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Summary:

We’ve gotten word that Strike.TV, the delayed network of shows put together by Hollywood types during the writers’ strike, will launch a private beta next week. If you want to get in on the beta, sign up by Monday on the landing page. STRIKE.TV behind-the-scenes: HOUSE […]

We’ve gotten word that Strike.TV, the delayed network of shows put together by Hollywood types during the writers’ strike, will launch a private beta next week. If you want to get in on the beta, sign up by Monday on the landing page.

STRIKE.TV behind-the-scenes: HOUSE POOR from StrikeTV on Vimeo.

Strike.TV will offer web shows from the likes of Saturday Night Live, The Office, The Daily Show, Jimmy Kimmel Live and more. Here’s the line-up that’s been released. There’s lots of blog posts and behind-the-scenes footage from the shows here (see a promo above by Mindy Kaling, who BTW was a senior at my college when I was a freshman, which kind of makes me feel like we have a connection even if we don’t, but I still watch all her stuff).

We don’t quite know what the hold-up is, or why everything needs to be released at the same time — c’mon, if you need tech help I’m sure you could find a better platform than LiveJournal! — but I’m sure I’m not the only one who’ll be watching to see what these stars can do on the web.

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  1. I have some doubts about Strike.tv. I know there’s this subtext to stick it to the big networks, but in the end it doesn’t seem like it’ll have any traction, given that the scribes are back in full swing and networks are giving more attention to web content anyways (i.e. The Office webisodes.)

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  2. Liz,

    Maybe a little clarification will help the gentleman above and your other readers. We plan on releasing the 40 shows over a period of weeks with 5 debuting the first week. Each week new shows and additional episodes will go live.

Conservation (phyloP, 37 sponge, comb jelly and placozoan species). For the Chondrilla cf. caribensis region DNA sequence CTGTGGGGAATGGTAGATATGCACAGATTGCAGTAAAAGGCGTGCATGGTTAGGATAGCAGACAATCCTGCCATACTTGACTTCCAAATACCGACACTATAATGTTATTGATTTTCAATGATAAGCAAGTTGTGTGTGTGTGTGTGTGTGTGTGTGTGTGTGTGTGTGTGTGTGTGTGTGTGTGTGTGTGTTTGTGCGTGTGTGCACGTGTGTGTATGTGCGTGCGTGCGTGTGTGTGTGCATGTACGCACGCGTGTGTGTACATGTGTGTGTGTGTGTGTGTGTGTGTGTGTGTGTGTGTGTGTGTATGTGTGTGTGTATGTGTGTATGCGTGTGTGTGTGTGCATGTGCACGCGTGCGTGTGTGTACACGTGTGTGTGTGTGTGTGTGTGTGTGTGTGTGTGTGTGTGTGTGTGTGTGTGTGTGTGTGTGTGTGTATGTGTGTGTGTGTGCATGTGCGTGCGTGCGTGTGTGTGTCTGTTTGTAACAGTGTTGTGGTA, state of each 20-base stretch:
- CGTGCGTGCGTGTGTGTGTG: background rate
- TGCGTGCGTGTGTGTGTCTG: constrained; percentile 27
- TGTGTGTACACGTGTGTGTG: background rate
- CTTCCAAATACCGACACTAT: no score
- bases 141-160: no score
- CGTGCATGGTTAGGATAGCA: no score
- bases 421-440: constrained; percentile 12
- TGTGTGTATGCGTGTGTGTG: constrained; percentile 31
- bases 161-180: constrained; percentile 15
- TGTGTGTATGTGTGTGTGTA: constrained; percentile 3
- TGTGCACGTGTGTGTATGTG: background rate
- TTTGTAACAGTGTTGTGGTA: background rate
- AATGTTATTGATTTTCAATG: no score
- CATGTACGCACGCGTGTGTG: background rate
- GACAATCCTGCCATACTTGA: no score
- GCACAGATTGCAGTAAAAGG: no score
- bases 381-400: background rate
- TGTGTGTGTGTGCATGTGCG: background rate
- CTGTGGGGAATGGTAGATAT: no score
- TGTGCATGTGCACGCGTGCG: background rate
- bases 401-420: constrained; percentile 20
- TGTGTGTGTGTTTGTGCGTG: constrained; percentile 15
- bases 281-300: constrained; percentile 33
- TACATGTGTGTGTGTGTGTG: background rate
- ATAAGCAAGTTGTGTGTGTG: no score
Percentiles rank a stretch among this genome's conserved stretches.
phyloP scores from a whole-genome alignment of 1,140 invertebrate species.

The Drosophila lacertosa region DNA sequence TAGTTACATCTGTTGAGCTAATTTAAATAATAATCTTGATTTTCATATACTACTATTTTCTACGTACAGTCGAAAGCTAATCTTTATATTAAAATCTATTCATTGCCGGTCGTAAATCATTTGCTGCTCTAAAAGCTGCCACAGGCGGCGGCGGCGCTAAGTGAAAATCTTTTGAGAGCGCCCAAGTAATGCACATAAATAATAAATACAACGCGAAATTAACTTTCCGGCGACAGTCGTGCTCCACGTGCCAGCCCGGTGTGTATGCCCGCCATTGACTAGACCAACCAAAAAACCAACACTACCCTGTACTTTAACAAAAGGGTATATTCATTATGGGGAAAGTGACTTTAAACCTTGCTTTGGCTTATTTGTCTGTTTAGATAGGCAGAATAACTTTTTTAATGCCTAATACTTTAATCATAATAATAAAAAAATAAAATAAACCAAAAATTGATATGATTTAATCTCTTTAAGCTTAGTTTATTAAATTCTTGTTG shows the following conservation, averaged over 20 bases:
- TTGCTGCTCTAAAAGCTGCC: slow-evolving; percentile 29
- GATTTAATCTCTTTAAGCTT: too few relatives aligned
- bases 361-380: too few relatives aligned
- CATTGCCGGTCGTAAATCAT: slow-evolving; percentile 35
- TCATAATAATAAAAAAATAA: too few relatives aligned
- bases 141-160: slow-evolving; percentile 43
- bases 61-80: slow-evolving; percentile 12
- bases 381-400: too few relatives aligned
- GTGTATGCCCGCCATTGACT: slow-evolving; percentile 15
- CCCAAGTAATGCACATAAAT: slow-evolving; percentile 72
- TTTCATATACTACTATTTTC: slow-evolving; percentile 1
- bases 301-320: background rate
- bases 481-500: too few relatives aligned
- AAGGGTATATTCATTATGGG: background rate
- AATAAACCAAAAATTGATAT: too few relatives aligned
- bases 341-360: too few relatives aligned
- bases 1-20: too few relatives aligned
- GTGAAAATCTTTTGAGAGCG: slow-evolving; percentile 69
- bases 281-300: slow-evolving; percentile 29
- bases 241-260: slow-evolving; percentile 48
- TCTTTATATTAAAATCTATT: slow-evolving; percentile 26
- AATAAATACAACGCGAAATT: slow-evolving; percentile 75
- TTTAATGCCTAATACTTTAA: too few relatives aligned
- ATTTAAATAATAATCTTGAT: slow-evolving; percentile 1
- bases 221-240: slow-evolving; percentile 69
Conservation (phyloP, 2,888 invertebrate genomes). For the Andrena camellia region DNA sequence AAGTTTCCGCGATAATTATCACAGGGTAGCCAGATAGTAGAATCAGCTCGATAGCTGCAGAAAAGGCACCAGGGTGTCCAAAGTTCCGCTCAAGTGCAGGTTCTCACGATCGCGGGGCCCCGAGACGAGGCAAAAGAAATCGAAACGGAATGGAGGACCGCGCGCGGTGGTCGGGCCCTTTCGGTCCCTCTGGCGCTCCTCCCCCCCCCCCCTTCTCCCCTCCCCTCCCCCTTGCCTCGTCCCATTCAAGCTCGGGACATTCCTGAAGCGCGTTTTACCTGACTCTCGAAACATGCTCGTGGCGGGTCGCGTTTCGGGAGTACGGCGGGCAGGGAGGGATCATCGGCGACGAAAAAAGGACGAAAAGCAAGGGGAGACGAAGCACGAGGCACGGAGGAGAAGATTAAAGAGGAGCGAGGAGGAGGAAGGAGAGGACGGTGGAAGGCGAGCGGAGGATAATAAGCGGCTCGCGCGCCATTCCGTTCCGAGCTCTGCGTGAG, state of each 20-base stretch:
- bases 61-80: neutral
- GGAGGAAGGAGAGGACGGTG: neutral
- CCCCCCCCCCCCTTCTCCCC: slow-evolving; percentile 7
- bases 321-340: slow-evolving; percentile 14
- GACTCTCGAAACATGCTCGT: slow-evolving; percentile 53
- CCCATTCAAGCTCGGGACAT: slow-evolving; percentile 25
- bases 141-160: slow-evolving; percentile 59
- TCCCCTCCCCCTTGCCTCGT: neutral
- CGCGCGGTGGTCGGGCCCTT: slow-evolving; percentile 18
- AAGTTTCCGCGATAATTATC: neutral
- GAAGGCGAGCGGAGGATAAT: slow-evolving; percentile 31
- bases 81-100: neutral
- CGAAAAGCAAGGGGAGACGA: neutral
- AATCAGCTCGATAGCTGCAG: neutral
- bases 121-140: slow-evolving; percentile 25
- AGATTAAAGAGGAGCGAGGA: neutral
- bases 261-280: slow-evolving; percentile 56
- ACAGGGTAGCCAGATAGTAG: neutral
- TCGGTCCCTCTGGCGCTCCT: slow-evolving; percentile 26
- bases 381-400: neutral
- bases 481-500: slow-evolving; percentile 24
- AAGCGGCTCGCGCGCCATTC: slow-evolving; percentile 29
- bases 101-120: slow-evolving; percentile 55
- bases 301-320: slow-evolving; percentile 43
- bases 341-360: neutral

Live Journal will disappear as the main blogging platform as soon as the site goes public. I will breathe a propellerhead’s sigh of relief when all the new systems go online.

    Regarding the writers and site traction – I joined the strike.tv team three weeks ago to help on the technology side. The writers I have met since are very supportive of the site and will continue producing content for the site as opposed to turning away from their projects on strike.tv. They like the freedom to get work out there with far less red tape and marketing justifications. We anticipate more writers joining the site rather than fewer.

    I think most people realize that networks will become more dominant online as net video continues to shift from a young early adopter UGC vehicle to a more mainstream TV alternative/companion. But, this is no way indicates future network domination. I happen to personally agree with analysts who predict a convergence culture style mix of traditional and new media. STRIKE TV seems to fall at the juncture between the head and the long tail. Some content will appeal to niche audiences with dedicated online fans similar to other viral hits. Other shows will give well known writers and actors a place to produce shows that will attract large audiences familiar with the creators.

    It’s been a great three weeks and a lot of progress has been made in technology areas. This is a good group of people doing some superior work. We’ll have everything in place by our Sept. 8th public launch.

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  3. Wow. Wikipedia says she graduated in 2001. You must be really young! Good for you.

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  4. [...] Talks Hits and Hollywood Since Strike.TV is knee-deep in its private beta, and since Liz and I are in L.A., we thought it would be a perfect time to drop in on its CEO, [...]

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